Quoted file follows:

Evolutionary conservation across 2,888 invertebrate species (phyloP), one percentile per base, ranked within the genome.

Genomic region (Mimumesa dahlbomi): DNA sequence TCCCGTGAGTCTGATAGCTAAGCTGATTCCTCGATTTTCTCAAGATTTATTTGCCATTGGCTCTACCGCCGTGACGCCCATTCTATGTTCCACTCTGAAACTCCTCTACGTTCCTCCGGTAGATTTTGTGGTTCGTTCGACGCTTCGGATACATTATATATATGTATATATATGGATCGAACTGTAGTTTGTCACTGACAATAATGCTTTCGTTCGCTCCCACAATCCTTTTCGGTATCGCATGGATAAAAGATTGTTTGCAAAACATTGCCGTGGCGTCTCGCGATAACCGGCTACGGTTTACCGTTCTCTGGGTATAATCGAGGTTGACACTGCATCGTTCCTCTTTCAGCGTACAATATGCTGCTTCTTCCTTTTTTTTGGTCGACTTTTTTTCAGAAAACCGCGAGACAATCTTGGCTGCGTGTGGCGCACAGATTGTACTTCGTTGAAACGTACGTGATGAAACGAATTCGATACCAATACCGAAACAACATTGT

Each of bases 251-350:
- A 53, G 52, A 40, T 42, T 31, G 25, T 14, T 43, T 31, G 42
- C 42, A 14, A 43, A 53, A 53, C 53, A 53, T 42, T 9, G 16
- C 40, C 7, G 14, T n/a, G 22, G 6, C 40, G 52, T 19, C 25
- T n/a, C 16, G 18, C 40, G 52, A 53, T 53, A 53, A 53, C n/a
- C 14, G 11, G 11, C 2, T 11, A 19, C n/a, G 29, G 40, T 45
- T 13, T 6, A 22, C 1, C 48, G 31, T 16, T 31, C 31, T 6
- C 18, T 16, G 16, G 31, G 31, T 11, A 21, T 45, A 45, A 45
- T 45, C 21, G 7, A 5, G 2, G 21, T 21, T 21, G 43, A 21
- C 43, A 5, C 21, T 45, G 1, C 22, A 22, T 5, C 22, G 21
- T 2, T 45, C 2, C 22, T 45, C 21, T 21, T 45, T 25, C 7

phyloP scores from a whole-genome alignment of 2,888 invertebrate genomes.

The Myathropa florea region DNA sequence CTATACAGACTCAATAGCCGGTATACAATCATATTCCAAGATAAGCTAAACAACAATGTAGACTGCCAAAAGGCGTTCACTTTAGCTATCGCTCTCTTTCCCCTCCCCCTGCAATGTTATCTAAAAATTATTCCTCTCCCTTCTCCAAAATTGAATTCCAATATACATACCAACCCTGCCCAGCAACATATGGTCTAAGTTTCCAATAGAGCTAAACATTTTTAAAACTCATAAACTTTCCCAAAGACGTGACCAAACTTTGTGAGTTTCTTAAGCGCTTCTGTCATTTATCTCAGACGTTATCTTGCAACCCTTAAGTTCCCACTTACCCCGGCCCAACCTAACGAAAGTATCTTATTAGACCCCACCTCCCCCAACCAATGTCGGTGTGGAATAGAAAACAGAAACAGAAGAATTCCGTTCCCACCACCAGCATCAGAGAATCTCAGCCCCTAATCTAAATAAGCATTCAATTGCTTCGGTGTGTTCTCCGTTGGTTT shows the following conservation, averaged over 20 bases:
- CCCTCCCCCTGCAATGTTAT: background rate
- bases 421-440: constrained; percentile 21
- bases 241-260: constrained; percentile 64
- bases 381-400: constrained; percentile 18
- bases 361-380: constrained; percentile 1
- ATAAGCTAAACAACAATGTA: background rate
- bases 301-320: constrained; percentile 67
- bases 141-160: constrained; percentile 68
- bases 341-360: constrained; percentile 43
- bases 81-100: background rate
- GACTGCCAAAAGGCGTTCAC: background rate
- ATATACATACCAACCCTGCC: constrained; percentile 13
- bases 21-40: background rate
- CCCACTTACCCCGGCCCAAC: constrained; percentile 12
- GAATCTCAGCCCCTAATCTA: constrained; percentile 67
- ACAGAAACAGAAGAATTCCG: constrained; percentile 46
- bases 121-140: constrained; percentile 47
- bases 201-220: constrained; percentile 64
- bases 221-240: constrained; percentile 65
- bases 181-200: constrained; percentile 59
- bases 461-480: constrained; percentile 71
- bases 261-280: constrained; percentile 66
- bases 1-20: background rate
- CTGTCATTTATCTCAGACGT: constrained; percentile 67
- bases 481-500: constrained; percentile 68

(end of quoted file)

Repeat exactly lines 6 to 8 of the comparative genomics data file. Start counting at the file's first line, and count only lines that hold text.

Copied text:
- C 40, C 7, G 14, T n/a, G 22, G 6, C 40, G 52, T 19, C 25
- T n/a, C 16, G 18, C 40, G 52, A 53, T 53, A 53, A 53, C n/a
- C 14, G 11, G 11, C 2, T 11, A 19, C n/a, G 29, G 40, T 45